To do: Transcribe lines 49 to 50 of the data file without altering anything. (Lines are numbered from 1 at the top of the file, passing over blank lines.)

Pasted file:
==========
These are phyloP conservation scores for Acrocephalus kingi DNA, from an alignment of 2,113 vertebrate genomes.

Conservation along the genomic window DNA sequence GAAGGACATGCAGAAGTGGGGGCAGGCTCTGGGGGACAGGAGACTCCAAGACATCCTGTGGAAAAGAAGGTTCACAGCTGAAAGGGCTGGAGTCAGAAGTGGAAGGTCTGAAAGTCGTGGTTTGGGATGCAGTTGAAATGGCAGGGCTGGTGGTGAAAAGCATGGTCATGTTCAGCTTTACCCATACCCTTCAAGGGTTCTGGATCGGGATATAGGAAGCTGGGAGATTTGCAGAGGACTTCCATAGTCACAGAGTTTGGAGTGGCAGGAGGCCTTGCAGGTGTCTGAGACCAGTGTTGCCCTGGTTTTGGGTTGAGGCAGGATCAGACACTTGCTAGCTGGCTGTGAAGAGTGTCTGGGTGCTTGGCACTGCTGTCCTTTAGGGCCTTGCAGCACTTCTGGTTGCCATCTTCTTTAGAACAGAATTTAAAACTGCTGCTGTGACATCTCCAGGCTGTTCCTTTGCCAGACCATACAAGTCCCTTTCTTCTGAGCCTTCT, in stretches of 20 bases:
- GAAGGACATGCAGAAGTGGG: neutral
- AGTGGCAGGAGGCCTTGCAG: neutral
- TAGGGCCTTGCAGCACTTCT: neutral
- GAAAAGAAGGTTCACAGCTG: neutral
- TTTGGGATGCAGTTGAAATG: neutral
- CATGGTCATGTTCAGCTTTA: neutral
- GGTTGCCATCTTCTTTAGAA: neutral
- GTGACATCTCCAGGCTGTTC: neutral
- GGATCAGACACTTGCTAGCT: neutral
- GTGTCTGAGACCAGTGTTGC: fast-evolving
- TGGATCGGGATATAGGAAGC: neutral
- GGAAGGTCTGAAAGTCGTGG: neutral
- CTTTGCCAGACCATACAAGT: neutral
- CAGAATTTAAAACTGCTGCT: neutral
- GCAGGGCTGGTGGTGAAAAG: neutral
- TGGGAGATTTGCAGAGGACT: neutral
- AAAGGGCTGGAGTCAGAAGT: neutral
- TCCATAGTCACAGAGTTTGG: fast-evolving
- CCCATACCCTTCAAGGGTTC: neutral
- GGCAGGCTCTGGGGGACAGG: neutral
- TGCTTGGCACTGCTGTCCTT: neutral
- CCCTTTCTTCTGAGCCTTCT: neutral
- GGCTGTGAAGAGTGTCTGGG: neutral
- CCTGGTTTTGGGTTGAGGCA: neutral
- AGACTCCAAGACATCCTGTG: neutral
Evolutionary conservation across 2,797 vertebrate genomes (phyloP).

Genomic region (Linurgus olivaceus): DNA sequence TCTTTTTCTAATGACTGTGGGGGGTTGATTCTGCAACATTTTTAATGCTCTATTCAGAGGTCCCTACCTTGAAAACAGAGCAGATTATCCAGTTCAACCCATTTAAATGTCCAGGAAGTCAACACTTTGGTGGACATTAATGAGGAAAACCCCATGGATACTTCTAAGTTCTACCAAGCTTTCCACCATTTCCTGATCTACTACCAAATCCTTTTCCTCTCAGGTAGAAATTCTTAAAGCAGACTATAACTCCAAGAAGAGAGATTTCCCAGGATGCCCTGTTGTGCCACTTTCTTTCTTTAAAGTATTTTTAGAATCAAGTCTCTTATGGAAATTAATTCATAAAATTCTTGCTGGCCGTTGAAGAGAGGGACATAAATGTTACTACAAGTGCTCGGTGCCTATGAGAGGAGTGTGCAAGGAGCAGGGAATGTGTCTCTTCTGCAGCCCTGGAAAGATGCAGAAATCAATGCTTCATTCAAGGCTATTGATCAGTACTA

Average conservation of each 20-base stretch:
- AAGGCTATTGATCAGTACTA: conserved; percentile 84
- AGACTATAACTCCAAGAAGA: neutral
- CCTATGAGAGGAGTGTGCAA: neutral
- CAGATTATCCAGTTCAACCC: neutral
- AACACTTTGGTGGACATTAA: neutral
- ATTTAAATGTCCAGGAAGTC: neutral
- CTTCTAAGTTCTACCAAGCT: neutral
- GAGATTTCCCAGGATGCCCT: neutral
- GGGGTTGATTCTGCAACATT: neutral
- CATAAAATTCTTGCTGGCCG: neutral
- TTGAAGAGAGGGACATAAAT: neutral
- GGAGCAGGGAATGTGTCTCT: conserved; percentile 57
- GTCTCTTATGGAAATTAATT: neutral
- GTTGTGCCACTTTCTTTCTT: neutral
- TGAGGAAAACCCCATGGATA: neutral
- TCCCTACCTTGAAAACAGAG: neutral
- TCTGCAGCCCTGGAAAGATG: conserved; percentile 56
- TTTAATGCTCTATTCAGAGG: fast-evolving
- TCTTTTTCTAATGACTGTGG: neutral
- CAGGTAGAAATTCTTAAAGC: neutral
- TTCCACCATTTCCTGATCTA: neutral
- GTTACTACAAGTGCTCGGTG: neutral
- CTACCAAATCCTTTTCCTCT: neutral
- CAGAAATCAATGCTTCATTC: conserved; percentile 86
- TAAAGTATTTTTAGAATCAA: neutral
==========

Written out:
- TCTTTTTCTAATGACTGTGG: neutral
- CAGGTAGAAATTCTTAAAGC: neutral